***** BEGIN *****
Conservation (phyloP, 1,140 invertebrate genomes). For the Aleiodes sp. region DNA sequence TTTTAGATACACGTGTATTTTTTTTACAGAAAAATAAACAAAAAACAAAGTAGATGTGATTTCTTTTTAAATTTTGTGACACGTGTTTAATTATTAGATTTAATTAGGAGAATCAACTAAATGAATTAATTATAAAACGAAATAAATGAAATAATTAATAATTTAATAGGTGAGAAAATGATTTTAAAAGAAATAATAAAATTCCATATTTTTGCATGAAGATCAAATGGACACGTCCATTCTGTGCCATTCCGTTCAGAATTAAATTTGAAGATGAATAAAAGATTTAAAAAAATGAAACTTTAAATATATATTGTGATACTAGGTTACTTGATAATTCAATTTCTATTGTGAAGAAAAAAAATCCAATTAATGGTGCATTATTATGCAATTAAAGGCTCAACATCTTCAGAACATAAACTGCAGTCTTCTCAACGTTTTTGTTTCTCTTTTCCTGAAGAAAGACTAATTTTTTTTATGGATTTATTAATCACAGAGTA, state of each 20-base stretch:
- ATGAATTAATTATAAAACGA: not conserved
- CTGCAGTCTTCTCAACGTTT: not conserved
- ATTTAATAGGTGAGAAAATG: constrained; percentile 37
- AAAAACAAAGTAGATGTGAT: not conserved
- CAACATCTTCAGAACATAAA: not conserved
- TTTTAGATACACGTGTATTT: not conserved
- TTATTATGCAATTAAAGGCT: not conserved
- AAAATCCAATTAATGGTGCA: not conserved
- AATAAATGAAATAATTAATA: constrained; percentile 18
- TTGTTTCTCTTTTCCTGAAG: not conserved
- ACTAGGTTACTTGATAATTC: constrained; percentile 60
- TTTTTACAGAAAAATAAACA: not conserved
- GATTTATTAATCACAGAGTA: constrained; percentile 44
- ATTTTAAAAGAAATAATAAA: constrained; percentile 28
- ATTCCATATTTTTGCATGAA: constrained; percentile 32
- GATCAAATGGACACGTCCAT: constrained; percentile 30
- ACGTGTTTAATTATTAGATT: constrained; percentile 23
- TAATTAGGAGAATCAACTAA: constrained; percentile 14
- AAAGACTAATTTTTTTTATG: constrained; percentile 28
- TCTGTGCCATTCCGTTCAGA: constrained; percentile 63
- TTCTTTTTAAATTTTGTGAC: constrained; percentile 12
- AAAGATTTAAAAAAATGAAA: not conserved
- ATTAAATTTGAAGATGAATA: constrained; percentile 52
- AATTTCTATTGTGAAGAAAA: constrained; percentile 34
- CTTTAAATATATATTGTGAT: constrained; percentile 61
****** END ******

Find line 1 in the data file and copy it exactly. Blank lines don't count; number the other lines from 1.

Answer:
Conservation (phyloP, 1,140 invertebrate genomes). For the Aleiodes sp. region DNA sequence TTTTAGATACACGTGTATTTTTTTTACAGAAAAATAAACAAAAAACAAAGTAGATGTGATTTCTTTTTAAATTTTGTGACACGTGTTTAATTATTAGATTTAATTAGGAGAATCAACTAAATGAATTAATTATAAAACGAAATAAATGAAATAATTAATAATTTAATAGGTGAGAAAATGATTTTAAAAGAAATAATAAAATTCCATATTTTTGCATGAAGATCAAATGGACACGTCCATTCTGTGCCATTCCGTTCAGAATTAAATTTGAAGATGAATAAAAGATTTAAAAAAATGAAACTTTAAATATATATTGTGATACTAGGTTACTTGATAATTCAATTTCTATTGTGAAGAAAAAAAATCCAATTAATGGTGCATTATTATGCAATTAAAGGCTCAACATCTTCAGAACATAAACTGCAGTCTTCTCAACGTTTTTGTTTCTCTTTTCCTGAAGAAAGACTAATTTTTTTTATGGATTTATTAATCACAGAGTA, state of each 20-base stretch: